And at last the bed was tilted against the house front so that the River of Humanity surging by could see Camillia, a large pale artolemy Doll put out like a prize in the sun.
"Fetch a quill, ink, paper, lad," said the father. "I'll make notes as to symptoms spoken of and remedies offered this day. Tonight we'll average them out. Now-"
But already a man in the passing crowd had fixed Camillia with a sharp eye.
"She's sick!" he said.
"Ah," said Mr. Wilkes, gleefully. "It begins. The quill boy. There. Go on, sir!"
"She's not well." The man scowled. "She does poorly."
"Does poorly-" Mr. Wilkes wrote, then froze. "Sir?" He looked up suspiciously.
"Are you a physician?"
"I am, sir."
"I thought I knew the words! Jamie, take my cane, drive him off! Go, sir, be gone!"
But the man hastened off, cursing, mightily exasperated.
"She's not well, she does poorly… pah!" mimicked Mr. Wilkes, but stopped. For now a woman, tall and gaunt as a specter fresh risen from the tomb, was pointing a finger at Camillia Wilkes.
"Vapors," she intoned.
"Vapors," wrote Mr. Wilkes, pleased.
"Lung-flux," chanted the woman.
"Lung-flux!" Mr. Wilkes wrote, beaming. "Now, that's more like it!"
"A medicine for melancholy is needed," said the woman palely. "Be there mummy ground to medicine in your house? The best mummies are: Egyptian, Arabian, Hirasphatos, Libyan, all of great use in magnetic disorders. Ask for me, the Gypsy, at the Flodden Road. I sell stone parsley, male frankincense-"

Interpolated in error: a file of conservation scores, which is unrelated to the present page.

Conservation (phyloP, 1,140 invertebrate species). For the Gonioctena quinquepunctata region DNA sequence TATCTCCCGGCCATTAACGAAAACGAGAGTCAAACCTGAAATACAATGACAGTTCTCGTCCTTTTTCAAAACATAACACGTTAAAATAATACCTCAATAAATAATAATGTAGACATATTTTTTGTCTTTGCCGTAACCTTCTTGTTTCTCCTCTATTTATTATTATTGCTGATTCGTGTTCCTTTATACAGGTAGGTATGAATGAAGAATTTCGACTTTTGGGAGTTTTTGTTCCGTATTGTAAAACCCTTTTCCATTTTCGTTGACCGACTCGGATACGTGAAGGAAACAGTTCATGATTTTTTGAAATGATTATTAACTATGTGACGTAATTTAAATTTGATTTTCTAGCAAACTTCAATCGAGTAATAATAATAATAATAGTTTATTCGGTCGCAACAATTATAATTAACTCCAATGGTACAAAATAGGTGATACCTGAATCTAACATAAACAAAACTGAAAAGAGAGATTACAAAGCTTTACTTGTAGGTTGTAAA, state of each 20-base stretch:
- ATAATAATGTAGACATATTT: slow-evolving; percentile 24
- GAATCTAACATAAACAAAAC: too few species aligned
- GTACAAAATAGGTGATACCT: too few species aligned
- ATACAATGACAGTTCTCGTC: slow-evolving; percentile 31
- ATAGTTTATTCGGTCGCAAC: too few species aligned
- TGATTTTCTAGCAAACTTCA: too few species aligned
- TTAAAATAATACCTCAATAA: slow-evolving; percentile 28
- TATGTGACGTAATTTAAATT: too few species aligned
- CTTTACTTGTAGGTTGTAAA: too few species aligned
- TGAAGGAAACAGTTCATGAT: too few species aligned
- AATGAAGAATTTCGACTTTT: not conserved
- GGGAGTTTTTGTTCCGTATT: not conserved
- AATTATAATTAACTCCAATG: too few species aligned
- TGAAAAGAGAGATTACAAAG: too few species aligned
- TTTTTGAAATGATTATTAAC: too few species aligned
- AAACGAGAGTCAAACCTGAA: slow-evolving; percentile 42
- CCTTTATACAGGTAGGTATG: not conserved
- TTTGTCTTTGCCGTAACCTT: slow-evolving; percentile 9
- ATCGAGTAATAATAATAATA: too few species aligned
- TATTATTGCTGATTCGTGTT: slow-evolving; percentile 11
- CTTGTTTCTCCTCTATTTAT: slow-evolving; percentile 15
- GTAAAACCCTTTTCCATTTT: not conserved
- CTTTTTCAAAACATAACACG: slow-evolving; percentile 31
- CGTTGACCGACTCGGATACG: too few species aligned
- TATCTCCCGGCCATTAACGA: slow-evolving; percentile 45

"Flodden Road, stone parsey - slower, woman!"
"Opobalsam, pontic valerian-"
"Wait, woman! Opobalsam, yes! Jamie, stop her!"
But the woman, naming medicines, glided on.
A girl, no more than seventeen, walked up now and stared at Camillia Wilkes.
"One moment!" Mr. Wilkes scribbled feverishly. "-magnetic disorders – pontic valerian - drat! Well, young girl, now. What do you see in my daughter's face? You fix her with your gaze, you hardly breathe. So?"
"She-" The strange girl searched deep into Camillia's eyes, flushed, and stammered. "She suffers from … from…"
"Spit it out!"
"She . . . she . . . oh!"
And the girl, with a last look of deepest sympathy, darted off through the crowd.
"Silly girl!"
"No, Papa," murmured Camillia, eyes wide. "Not silly. She saw. She knew. Oh, Jamie, run fetch her, make her tell!"
"No, she offered nothing! Whereas, the Gypsy, see her list!"
"I know it, Papa." Camillia, paler, shut her eyes.
Someone cleared his throat.
A butcher, his apron a scarlet battleground, stood bristling his fierce mustaches there.
"I have seen cows with this look," he said. "I have saved them with brandy and three new eggs. In winter I have saved myself with the same elixir-"
"My daughter is no cow, sir!" Mr. Wilkes threw down his quill. "Nor is she a butcher, nor is it January! Step back, sir, others wait!"
And indeed, now a vast crowd clamored, drawn by the others, aching to advise their favorite swig, recommend some country site where it rained less and shone more sun than in all England or your South of France. Old men and women, especial doctors as all the aged are, clashed by each other in bristles of canes, in phalanxes of crutches and hobble sticks.
"Back!" cried Mrs. Wilkes, alarmed. "They'll crush my daughter like a spring berry!"
"Stand off!" Jamie seized canes and crutches and threw them over the mob, which turned on itself to go seek their missing members.
"Father, I fail, I fail," gasped Camillia.
"Father!" cried Jamie. "There's but one way to stop this riot! Charge them! Make them pay to give us their mind on this ailment!"
"Jamie, you are my son! Quick, boy, paint a sign! Listen, people! Tuppence! Queue up please, a line! Tuppence to speak your piece! Get your money out, yes! That's it. You, sir. You, madame. And you, sir. Now, my quill! Begin!"
The mob boiled in like a dark sea.
Camlia opened one eye and swooned again.

Sundown, the streets almost empty, only a few strollers now. Camillia
moth-fluttered her eyelids at a famiiar clinking jingle.